File sharing software

Yariv Sadan yariv@REDACTED
Wed May 3 17:38:14 CEST 2006

On May 3, 2006, at 5:43 AM, Ulf Wiger (AL/EAB) wrote:

> Richard A. O'Keefe wrote:
>> Being a bear of very little brain, I thought this meant that while
>> *dets* was limited to 2GB for a table, *mnesia* wasn't, and
>> when I look at the Mnesia manual, section 1.5.3 seems to say
>> that very thing:
> [...]
>> I must be getting senile.  Try as I might, I cannot make this
>> mean anything other than "mnesia can handle logical tables
>> bigger than 2GB".
> You may not be getting senile just yet.
> The limitation of dets is only relevant to mnesia in the case
> of disc_only tables, and, as you observed, those tables can be
> fragmented.
> Ram copies are limited to the address space in erlang,
> which is 4GB on 32-bit Erlang. On a 64-bit Erlang, one
> may may practical limitations before the address space
> is exhausted. My own personal record in one ram-only
> mnesia table is about 15 GB of data. The machine I was
> running on had only 16 GB of RAM, but there was no
> significant performance degradation for a 15-GB table.
> Yariv Sadan wrote:
>> Yes, I did see that Mnesia can fragment Dets tables that must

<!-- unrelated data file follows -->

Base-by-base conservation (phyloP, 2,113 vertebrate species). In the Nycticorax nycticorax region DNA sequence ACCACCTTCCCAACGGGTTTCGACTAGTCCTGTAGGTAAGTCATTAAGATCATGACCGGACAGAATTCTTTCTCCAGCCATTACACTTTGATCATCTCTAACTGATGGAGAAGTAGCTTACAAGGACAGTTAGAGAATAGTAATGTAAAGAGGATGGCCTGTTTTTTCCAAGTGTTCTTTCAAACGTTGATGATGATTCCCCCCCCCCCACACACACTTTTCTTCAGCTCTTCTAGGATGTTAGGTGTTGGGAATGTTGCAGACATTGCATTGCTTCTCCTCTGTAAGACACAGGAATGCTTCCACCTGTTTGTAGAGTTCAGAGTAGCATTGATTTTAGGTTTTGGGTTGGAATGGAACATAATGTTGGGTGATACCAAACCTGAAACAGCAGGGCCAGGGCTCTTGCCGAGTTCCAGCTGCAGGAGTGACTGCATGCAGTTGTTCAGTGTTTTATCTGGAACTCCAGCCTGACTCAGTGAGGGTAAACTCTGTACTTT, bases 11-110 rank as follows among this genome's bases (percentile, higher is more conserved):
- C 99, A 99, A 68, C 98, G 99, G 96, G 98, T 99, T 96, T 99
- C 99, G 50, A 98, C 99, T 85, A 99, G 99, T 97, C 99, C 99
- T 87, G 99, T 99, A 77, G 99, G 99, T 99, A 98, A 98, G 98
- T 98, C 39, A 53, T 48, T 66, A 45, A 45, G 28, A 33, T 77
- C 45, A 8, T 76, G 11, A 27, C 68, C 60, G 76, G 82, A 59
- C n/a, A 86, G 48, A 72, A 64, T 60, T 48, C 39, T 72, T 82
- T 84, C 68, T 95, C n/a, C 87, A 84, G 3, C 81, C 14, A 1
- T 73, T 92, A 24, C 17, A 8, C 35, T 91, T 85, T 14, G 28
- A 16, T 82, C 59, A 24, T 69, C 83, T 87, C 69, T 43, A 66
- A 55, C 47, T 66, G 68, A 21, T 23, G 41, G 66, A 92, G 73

>> grow over 2GB, but this solution just wasn't very appealing
>> to me because I'd rather use a storage engine that "just
>> works" without my having to manage table fragmentation as the
>> data grows. Fragmentation just sounded like it would be too
>> fragile and require too much maintenance, but then again I
>> don't have experience with Mnesia so I may very well be wrong
>> on this point.
> I believe you are wrong on the maintenance part. There isn't
> really much maintenance at all. At some point, if your data
> set keeps growing, you might want to add more fragments. This
> is not at all difficult, and can be done in a running system.
> I personally don't think that dets is an especially good
> storage solution for very large databases. But in my
> formative years of learning database technology, the DBMS
> would usually take a raw partition and even bypass the
> file system. In the 90's, this was the only way if you
> were serious about reliable and efficient database storage.
> Perhaps this is not true anymore...? Obviously, MySQL
> et al don't do it that way.
> On the issue of binaries, nothing has changed since it was
> last discussed on this list, AFAIK.
> BR,
> Ulf Wiger

Maybe it's possible to develop for Mnesia an alternative disc only  
storage engine designed for storing large blobs. It wouldn't have to  
be an Oracle killer. It would just have to handle very large data  
sets, have decent performance, and avoid the rebuilding cost  
associated with broken dets tables. Such a solution would make Mnesia  
more versatile and therefore more appealing for applications for  
which it makes sense to sacrifice soft real-time performance for  
large storage capacity. What do you think?


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